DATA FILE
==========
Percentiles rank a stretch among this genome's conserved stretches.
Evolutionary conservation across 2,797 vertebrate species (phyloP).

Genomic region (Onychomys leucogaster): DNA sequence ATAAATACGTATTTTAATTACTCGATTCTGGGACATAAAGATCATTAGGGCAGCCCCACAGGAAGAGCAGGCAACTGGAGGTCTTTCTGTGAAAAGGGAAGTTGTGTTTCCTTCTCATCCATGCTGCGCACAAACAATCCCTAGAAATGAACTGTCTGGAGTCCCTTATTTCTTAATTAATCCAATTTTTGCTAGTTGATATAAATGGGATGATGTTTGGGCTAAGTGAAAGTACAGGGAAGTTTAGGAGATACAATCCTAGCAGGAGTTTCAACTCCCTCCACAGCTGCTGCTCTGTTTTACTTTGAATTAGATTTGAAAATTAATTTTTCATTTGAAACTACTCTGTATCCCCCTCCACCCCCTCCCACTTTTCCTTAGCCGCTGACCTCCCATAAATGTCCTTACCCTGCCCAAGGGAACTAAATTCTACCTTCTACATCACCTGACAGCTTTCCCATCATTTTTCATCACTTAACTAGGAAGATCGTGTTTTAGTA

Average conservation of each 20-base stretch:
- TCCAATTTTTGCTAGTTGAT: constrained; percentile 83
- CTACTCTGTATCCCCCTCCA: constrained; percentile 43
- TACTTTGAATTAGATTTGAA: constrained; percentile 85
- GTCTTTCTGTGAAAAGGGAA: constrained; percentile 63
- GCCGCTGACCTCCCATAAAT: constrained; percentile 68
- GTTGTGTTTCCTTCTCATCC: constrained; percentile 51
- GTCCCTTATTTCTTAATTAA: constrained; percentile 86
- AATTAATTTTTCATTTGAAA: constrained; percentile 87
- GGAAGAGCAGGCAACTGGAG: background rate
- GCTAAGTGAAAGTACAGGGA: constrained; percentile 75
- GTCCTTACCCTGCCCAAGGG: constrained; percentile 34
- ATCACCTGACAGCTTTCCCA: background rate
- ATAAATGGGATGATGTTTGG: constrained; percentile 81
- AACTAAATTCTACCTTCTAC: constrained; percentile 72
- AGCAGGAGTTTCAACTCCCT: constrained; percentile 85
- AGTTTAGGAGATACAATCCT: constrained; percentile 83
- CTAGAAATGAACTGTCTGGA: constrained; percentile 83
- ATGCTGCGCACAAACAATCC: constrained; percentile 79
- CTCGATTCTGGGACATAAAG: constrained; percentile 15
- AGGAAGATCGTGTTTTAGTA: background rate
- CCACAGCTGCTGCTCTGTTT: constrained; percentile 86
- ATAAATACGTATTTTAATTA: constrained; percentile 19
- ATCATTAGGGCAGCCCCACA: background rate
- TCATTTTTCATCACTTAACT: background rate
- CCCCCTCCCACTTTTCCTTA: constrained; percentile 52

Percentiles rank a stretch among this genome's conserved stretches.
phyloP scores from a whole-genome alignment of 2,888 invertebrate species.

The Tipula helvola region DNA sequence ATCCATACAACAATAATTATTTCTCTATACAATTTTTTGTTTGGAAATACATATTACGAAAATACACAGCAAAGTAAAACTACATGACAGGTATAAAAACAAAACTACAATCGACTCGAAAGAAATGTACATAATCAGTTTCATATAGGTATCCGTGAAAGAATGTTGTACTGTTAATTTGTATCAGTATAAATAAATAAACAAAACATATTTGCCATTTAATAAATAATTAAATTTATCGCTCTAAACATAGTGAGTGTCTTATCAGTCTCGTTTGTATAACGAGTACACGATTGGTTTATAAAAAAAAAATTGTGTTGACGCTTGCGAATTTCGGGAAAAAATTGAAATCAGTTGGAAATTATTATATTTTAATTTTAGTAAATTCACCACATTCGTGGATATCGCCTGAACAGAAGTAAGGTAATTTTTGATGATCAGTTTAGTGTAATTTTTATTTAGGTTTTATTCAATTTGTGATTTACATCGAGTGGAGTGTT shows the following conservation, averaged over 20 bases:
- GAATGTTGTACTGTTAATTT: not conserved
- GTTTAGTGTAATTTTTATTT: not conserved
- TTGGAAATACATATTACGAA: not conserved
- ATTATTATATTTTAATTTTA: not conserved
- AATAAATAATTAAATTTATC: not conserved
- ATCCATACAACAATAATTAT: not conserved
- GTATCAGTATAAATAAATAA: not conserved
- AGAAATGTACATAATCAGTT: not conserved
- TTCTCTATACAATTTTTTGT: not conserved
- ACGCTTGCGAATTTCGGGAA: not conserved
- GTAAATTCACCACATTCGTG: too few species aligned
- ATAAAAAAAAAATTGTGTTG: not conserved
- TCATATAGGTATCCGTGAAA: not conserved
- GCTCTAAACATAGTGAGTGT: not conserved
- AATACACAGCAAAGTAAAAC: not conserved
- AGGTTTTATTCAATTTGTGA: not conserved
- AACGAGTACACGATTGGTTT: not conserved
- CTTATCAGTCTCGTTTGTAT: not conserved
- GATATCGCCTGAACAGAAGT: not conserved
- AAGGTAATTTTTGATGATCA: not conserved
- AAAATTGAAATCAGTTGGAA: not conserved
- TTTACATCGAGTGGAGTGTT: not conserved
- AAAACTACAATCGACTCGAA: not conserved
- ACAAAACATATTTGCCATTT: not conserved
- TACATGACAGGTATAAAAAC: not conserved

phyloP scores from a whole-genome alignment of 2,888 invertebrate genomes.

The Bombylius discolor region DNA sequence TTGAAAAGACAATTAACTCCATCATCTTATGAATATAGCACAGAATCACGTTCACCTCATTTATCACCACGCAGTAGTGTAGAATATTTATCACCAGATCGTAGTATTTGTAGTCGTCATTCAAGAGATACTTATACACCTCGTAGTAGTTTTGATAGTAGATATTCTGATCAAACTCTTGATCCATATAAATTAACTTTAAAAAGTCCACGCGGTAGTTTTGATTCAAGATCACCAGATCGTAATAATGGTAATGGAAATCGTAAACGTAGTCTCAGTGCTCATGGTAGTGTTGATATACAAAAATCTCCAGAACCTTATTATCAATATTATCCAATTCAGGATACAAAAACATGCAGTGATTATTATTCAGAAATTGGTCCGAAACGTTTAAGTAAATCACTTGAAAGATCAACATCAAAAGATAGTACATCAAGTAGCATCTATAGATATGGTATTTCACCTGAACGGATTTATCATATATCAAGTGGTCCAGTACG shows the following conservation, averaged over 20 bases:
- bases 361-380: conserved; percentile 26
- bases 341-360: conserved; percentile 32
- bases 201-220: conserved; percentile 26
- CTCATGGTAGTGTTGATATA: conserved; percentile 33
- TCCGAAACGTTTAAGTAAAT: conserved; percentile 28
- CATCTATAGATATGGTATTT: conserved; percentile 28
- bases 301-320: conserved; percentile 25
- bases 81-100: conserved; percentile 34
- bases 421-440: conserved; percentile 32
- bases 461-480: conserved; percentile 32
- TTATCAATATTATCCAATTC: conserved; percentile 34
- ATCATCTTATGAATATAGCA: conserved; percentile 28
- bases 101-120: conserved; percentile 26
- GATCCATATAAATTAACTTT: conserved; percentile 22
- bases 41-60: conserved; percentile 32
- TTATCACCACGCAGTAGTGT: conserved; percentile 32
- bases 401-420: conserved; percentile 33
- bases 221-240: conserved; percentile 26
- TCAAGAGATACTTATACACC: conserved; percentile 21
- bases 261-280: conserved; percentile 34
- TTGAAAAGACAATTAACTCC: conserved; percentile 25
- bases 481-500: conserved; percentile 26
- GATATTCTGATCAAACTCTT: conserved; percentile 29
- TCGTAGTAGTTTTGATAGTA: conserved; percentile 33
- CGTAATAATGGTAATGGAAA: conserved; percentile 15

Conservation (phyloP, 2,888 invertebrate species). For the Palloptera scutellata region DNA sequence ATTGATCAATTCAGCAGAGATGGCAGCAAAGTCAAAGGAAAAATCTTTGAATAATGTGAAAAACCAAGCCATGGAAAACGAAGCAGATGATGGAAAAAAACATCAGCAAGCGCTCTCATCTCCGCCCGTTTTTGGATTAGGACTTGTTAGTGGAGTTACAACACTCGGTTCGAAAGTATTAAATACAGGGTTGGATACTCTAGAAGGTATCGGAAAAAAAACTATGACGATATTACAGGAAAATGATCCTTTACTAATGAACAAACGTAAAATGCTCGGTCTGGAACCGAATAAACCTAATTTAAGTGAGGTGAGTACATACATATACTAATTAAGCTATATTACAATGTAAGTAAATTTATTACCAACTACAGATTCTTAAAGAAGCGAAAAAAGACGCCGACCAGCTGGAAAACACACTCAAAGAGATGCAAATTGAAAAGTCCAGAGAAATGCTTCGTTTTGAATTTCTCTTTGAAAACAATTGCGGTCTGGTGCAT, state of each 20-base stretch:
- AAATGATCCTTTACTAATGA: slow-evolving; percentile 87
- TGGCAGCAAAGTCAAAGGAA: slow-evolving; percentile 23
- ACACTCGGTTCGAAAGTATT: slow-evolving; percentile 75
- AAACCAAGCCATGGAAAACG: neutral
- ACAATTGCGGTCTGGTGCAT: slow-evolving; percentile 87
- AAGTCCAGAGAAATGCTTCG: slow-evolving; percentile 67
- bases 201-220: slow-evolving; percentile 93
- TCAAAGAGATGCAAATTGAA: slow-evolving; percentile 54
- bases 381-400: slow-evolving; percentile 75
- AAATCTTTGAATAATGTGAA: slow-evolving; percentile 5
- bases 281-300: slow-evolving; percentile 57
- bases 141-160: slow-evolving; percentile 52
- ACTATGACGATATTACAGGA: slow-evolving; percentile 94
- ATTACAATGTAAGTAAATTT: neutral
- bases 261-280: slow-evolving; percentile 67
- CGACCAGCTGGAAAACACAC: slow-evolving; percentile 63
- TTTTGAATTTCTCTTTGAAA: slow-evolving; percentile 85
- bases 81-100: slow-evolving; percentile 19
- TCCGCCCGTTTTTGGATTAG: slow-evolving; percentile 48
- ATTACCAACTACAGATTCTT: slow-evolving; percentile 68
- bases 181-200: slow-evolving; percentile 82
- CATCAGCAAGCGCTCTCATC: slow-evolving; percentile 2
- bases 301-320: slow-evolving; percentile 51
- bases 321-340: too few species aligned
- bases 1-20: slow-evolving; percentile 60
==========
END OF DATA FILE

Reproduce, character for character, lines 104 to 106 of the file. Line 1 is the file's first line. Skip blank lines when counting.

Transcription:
- TCCGCCCGTTTTTGGATTAG: slow-evolving; percentile 48
- ATTACCAACTACAGATTCTT: slow-evolving; percentile 68
- bases 181-200: slow-evolving; percentile 82